I’m from Wisconsin! (Part 2)


I’ve been educating all of you non-Wisconsinites on the unique culture of our wonderful state.  Here are some more fun-filled facts:

It is not an urban legend (we mostly have rural ones here) that we all decorate our homes in white with irregular black spots.  We really do.  Those of us who are not well off get couches from China with the Holstein-skin look done in some synthetic fabric which has been soaked in something toxic.  But the rich folks get their furniture done in real Holstein hide.  (Leather is “in.”)

Most of Wisconsin’s population is pretty conservative, but we always get liberal politicians going to Congress, because we can’t outweigh their influence in Milwaukee and Madison.  You see, there are more of us rural folks than there are of them city slickers, but we have a tough time tearing ourselves away from the milking machines long enough to vote.  The cows come first.

Kaukauna and Little Chute people talk just like the Yoopers.  Don’t know what a Yooper is?  A Yooper lives in the U.P. (the upper peninsula of Michigan).  The Upper Peninsula is not really part of Michigan.  It is a territory of Wisconsin.  Everybody here knows that.  A few years ago, the U.P. threatened to secede from Michigan and become the State of Superior.  (But I digress.)  I grew up in Kaukauna, and I felt right at home when we vacationed in the U.P.  They talked just like we did.  We didn’t “go to the store,” we “went to da store.”  We didn’t say, “Look over there.”  It was, “Look over dere.”  And everybody went “up nort’,” not “up north.”  And EVERYBODY went up nort’!  — to hunt for da t’irty-point buck or to catch da muskie (see “state fish” in yesterday’s blog).

Which brings me to muskie fishing:  Four guys, all standing and casting in one little fourteen-foot fishing boat, all hoping to catch the big one, all hoping they won’t tip the boat over if somebody does reel one in.  The big one mostly gets away, but when the tale is told, it was always a whopper at least five feet long.  Some guys actually catch one from time to time.  They don’t eat the fish; they stuff it and hang it on the living room wall.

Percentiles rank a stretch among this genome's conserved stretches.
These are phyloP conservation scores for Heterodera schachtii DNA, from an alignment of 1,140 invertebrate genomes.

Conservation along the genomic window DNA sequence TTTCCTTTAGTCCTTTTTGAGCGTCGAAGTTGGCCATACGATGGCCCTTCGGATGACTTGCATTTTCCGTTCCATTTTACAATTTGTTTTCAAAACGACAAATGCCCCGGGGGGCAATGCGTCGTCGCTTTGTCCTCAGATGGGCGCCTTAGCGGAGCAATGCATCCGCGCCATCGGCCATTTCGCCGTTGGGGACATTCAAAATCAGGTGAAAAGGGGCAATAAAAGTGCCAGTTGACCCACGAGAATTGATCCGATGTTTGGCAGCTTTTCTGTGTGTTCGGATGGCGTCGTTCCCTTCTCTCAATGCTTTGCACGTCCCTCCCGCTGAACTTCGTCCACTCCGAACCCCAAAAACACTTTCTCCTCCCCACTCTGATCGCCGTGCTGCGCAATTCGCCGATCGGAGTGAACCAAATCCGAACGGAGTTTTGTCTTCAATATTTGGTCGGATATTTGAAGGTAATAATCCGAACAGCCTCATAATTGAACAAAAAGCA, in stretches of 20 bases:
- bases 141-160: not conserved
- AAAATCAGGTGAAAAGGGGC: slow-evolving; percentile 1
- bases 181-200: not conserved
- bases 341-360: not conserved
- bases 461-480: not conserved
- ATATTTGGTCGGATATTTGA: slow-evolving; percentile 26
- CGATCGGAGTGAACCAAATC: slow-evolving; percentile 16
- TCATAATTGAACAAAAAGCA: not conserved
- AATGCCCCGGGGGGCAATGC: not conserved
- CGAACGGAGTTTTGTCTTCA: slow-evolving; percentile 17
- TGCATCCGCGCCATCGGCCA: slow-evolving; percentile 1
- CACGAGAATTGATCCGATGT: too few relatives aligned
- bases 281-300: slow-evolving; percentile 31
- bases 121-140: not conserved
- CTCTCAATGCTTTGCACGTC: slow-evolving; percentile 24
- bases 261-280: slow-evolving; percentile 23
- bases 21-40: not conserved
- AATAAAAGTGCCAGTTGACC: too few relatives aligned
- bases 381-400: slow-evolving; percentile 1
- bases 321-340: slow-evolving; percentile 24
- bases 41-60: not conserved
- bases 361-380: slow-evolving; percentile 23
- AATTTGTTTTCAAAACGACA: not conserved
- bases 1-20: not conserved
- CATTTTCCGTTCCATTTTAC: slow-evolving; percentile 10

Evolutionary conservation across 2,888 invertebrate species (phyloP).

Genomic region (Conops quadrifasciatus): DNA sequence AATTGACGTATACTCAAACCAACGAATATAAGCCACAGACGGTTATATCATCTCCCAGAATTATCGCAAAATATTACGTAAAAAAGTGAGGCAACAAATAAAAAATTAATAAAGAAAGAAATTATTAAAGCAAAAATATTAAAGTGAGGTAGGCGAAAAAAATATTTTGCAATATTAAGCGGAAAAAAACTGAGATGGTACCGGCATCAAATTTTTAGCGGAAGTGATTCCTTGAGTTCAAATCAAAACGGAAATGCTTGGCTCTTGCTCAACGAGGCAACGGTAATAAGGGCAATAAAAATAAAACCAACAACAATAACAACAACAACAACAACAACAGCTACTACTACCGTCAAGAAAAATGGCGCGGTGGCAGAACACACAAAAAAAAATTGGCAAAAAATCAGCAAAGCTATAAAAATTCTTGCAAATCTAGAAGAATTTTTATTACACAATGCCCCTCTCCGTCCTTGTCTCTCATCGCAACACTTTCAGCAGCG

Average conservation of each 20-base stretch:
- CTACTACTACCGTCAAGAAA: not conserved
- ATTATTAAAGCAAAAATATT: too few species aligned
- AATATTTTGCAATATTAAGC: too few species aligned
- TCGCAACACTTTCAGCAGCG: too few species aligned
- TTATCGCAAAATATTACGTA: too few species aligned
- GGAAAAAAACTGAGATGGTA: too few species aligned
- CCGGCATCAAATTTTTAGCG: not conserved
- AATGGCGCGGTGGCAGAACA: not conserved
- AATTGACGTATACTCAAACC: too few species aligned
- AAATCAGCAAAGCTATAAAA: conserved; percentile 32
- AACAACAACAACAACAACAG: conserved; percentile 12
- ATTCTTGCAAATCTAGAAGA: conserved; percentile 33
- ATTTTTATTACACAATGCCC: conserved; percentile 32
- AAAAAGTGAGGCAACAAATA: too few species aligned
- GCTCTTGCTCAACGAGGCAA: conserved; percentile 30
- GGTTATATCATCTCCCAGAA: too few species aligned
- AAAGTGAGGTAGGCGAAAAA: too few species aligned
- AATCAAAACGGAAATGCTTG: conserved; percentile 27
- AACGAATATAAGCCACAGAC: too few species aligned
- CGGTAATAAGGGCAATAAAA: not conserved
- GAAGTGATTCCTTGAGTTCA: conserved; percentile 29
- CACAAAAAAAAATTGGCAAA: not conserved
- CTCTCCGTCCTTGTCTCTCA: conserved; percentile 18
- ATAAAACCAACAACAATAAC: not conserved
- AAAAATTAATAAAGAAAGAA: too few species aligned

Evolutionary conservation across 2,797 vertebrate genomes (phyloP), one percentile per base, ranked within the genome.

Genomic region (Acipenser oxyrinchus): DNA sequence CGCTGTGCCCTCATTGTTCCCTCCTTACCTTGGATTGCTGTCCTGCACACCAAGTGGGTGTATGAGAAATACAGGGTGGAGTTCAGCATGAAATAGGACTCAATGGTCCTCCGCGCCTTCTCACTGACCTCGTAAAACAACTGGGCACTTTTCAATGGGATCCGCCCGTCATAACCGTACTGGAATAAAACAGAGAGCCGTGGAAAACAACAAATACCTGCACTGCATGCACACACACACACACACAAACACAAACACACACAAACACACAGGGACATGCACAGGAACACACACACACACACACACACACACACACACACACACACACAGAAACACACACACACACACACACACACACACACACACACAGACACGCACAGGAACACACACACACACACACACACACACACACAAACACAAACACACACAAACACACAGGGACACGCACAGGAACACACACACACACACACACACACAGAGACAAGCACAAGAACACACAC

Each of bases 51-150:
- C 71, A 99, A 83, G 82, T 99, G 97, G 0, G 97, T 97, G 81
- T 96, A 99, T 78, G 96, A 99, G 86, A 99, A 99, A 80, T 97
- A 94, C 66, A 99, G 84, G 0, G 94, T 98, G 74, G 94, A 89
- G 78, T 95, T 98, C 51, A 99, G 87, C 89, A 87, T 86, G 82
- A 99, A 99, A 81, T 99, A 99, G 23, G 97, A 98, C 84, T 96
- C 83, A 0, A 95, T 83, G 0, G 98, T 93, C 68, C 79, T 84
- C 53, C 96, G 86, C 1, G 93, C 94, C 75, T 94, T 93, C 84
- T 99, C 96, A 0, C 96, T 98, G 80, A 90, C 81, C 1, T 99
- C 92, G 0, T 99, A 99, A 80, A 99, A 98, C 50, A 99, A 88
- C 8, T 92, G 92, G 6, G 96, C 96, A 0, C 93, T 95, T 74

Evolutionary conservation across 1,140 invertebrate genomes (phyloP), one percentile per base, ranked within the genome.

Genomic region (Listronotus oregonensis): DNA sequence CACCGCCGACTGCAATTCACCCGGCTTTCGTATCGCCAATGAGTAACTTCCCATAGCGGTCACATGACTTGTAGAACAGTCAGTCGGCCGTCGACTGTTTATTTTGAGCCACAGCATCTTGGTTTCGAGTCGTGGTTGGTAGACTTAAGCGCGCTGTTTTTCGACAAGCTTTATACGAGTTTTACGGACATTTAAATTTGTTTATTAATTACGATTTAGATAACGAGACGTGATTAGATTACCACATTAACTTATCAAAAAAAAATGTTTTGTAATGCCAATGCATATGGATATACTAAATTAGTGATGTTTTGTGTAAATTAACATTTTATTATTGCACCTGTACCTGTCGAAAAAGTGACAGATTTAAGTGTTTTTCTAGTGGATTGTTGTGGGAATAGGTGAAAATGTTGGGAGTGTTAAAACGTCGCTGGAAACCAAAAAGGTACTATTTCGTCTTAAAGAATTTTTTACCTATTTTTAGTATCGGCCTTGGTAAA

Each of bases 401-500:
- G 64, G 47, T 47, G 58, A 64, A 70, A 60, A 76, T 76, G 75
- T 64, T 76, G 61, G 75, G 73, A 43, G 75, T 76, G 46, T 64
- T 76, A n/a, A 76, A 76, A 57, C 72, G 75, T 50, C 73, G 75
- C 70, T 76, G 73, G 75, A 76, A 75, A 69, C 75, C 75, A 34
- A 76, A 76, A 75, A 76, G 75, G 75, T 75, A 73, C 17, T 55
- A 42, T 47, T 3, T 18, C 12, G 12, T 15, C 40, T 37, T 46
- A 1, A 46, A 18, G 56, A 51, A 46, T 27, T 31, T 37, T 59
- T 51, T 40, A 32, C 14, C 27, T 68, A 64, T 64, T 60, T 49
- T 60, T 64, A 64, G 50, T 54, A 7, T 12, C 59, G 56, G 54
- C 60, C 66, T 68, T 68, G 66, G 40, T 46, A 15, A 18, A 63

In late winter the big excitement is sturgeon fishing.  They drive their trucks out onto the ice, pulling fishing shanties.  Inside the fishing shanties, they cut a four-foot by three-foot hole in the ice  (or some such dimensions – don’t quote me on it) and stand over the hole all day, looking down bug-eyed into the water, big spear in hand, waiting for a huge shadow to pass by.  The shadow is a sturgeon (humongous ugly fish – does not get hung on the living room wall, gets smoked and eaten slathered in real Wisconsin butter).  Sometimes they go to sleep standing bug-eyed over the hole, and fall in.  This can be dangerous.  It happened to our neighbor lady.  She spread her arms wide over the hole edges, so as not to get sucked under, and hollered for help.  (Happy ending that time.)  A tad barbaric isn’t it?  Spearing dinner like a caveman and falling into holes in the ice.

So, in Wisconsin, we entertain ourselves by going to rummage sales (see state hobby), playing sheepshead and cribbage (see state sport) and going up nort’ to fish and hunt when we aren’t milking the cows.  (Truthfully, the farmers are too busy milking to go up nort’.  It’s the paper mill workers who get to go up nort’.  We have a lot of paper mills — to keep those of us who don’t milk cows occupied.)

And most of us live, breathe, and eat the Packers (not me, though).  If we can’t afford the tickets, we watch them on TV.  It’s all anybody talks about. If you don’t know how to talk about the Packers, you don’t have anything to talk about.  You are a social outcast.  We even have a polka song that goes, “Hey, dere, how ’bout dem dere Packers!”  I kid you not!  Some people don’t decorate in Holstein; they decorate in Packers — green and gold a-l-l over the house.  Green and gold furniture, green and gold doilies on the furniture, green and gold Christmas lights, cheesehead hats proudly displayed on the mantel.  Some people have Packer shrines in their basement … where they worship … icons of Bart Starr and Brett Favre … with candles burning in front of the icons.  Strange, but true.  And you thought Elvis shrines were weird!



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